The group Friends of Transit will file a Seattle-only property-tax initiative by the end of this week, to raise money for bus operations within the city, transit activist Ben Schiendelman announced today — just hours after Tuesday night election returns showed a King County measure failing.
The proposal would raise $25 million a year for six years, at a tax rate of $22 per $100,000 of property value.
Supporters were working on this option well before Tuesday’s defeat of a county-wide transportation funding measure. “I’m a software tester. I plan for things to fail,” said Schiendelman, who was among the first writers for Seattle Transit Blog, and also campaigned against the Highway 99 tunnel.
King County Metro Transit officials have said they would reduce service hours 16 percent, including elimination of 72 routes, without new revenues to compensate for sales-tax losses in the recession.
“Seattle will grind to a halt if we don’t act fast to save buses,” said Schiendelman. “We will not rest until we have reversed these cuts and begun making the investments we need to provide Seattle with the transit system it deserves.”
He said the campaign is aiming for the November ballot. A total 20,638 valid signatures are required, from registered Seattle voters, according to a city clerk’s factsheet.
County Executive Dow Constantine didn’t confer with Friends of Seattle, a county spokesman said. Constantine replied this afternoon:
We welcome and encourage efforts that would protect bus service and avoid major disruption to our riders. Unfortunately, in the near term, we will still need to transmit major service cuts if Proposition 1 fails.
While King County Metro works as a regional system that moves people across jurisdictions throughout the county, reflecting the truly regional nature of our economy, the notion of cities buying bus service is not a new idea. We already have a number of cities and businesses contracting for service.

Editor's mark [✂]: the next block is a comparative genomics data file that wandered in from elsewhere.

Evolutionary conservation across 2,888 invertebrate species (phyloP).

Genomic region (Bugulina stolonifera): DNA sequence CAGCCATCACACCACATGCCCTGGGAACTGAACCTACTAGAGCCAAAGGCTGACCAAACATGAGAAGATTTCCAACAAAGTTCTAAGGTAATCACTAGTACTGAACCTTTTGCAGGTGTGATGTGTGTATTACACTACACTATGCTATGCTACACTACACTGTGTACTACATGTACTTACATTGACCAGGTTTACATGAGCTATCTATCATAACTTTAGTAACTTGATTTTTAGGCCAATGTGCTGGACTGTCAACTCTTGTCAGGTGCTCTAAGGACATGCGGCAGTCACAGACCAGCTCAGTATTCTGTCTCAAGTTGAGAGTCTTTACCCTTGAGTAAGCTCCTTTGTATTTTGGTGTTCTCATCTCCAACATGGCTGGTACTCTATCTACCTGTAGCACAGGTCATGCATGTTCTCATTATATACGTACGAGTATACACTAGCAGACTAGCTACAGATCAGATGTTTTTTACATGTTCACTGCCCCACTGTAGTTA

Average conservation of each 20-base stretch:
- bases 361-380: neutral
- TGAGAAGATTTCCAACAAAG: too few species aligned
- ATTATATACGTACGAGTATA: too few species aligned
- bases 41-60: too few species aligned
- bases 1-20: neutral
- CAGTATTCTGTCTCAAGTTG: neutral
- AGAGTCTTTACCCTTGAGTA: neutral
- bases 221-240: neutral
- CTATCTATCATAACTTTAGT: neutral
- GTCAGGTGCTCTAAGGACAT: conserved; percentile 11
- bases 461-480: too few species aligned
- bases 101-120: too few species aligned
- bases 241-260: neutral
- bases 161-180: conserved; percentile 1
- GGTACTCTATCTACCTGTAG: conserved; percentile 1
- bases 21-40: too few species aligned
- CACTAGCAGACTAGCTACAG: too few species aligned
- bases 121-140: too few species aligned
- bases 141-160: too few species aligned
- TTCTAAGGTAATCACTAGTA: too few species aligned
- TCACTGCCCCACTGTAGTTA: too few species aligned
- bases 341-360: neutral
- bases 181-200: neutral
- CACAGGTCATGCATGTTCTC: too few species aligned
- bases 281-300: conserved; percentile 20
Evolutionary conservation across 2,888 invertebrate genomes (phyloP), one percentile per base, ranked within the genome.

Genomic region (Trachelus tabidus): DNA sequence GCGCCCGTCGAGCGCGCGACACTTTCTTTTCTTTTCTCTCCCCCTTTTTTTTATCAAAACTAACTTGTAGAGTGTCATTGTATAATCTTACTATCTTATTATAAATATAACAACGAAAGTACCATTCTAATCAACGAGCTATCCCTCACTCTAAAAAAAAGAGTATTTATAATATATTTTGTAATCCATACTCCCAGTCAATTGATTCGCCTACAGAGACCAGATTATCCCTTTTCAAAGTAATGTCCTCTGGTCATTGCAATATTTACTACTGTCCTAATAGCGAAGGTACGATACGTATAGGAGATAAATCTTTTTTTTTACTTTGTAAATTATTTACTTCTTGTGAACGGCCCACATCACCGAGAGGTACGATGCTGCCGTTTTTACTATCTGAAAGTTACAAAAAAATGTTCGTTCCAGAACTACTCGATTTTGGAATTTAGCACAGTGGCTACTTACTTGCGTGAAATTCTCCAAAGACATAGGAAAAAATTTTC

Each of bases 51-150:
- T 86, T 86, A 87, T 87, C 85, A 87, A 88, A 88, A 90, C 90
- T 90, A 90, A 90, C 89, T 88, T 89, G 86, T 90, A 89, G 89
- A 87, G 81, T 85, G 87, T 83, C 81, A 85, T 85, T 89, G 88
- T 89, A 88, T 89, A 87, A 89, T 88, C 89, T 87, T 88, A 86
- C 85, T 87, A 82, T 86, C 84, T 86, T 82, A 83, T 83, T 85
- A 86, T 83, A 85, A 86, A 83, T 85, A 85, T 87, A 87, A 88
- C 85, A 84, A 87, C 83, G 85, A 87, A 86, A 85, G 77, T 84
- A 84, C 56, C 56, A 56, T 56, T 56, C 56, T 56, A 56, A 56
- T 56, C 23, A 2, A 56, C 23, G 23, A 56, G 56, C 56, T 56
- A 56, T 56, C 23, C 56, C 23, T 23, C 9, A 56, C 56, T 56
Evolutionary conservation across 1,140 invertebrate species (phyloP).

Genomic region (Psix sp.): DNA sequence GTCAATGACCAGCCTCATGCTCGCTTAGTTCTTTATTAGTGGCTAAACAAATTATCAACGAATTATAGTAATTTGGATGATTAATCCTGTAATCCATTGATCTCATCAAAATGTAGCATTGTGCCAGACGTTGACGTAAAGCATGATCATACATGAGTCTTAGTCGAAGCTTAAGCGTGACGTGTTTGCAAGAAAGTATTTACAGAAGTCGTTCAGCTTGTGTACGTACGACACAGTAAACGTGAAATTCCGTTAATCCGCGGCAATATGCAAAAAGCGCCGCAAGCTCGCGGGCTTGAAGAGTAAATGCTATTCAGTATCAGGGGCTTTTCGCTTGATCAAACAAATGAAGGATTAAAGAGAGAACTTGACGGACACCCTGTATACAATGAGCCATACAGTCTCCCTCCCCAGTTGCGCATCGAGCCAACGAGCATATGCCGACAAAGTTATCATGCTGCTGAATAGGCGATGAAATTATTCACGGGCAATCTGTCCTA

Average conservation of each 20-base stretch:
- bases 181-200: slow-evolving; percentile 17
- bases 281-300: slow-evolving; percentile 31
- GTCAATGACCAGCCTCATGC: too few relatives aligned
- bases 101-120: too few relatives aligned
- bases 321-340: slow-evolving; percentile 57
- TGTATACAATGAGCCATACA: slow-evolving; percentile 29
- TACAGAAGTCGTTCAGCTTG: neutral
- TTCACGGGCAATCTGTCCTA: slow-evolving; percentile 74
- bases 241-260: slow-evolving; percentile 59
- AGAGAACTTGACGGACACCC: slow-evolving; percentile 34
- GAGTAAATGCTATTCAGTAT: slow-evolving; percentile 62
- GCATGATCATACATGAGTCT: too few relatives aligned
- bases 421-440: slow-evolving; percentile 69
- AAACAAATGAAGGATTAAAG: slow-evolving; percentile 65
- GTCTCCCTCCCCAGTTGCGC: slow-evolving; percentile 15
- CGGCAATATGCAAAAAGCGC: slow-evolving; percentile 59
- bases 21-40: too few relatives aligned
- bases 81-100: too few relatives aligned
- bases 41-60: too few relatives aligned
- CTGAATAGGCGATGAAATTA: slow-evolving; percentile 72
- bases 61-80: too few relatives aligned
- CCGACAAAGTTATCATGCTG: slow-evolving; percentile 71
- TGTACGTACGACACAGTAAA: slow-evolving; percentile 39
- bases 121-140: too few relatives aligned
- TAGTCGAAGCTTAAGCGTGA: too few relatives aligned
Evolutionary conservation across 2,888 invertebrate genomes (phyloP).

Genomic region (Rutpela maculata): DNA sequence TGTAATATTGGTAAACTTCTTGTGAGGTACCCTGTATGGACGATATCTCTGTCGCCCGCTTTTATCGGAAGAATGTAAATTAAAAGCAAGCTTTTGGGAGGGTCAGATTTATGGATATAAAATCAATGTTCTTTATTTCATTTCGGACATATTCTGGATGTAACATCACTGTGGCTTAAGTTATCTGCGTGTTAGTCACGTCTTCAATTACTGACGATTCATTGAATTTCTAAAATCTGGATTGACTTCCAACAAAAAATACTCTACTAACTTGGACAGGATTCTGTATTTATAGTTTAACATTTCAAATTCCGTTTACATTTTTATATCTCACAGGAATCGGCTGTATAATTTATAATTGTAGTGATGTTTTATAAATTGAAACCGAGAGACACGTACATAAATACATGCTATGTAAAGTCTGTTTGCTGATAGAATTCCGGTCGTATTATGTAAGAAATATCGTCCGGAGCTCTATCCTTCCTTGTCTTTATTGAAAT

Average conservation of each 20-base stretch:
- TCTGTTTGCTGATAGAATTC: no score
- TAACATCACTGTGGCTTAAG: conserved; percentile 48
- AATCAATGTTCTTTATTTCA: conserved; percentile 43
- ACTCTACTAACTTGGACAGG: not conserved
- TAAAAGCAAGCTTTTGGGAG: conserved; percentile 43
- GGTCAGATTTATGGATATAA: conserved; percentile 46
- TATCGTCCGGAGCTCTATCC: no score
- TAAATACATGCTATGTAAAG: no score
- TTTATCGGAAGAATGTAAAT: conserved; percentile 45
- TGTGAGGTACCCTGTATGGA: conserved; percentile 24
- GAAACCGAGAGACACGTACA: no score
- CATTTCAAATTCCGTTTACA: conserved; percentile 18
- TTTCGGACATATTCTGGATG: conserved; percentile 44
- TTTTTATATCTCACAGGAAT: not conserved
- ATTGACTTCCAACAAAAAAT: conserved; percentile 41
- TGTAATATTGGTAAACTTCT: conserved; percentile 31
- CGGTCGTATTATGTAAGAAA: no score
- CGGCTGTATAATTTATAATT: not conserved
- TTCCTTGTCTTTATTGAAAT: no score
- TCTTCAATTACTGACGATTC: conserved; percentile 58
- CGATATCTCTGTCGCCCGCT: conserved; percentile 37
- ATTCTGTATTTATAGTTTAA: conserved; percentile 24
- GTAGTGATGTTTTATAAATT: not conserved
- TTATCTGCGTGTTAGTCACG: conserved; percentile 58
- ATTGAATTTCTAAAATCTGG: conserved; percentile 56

Opponents of Proposition 1 this spring argued that Metro needs to cut its relatively high operating costs, and seek more money from users, before asking for more tax.
Tuesday’s returns showed 55 percent voting against the county’s proposal, which sought to increase sales tax 0.1 percent, and enact a $60 car-tab fee. The funds would have been split 60 percent for transit and 40 percent for county and city roads. Schiendelman said he suspects that most Seattle voters supported it, and that a property tax would be a better method, since it increases progressively with land value.
The Friends of Transit announcement comes with endorsements by Joe Szilagyi, a board member of the new West Seattle Transportation Coalition, and from Renee Staton, a Northgate-area resident and pedestrian-safety advocate.
“The pending Metro bus cuts will cause my neighborhood to lose one of our core routes, the Route 73. It also means that my 16-year-old son will be making an hour trek home from high school because the bus he rides will no longer go to our neighborhood,” said a statement by Staton. “Convenient, regular, safe bus service is essential to a healthy economy and a healthy community.”
Friends of Transit said revenues would be collected by the City of Seattle and used to purchase service from King County Metro. Seattle already buys about 45,000 hours of bus service from Metro using revenues generated by the Bridging the Gap property-tax levy, approved by voters in 2006, the group said.
Seattle is steadily relying more on transit, especially at the University of Washington and downtown, where only about one-third of commuters drive alone.
Schiendelman said as long ago as October, he was having conversations with other transit supporters about funding strategies in case the county’s efforts lost.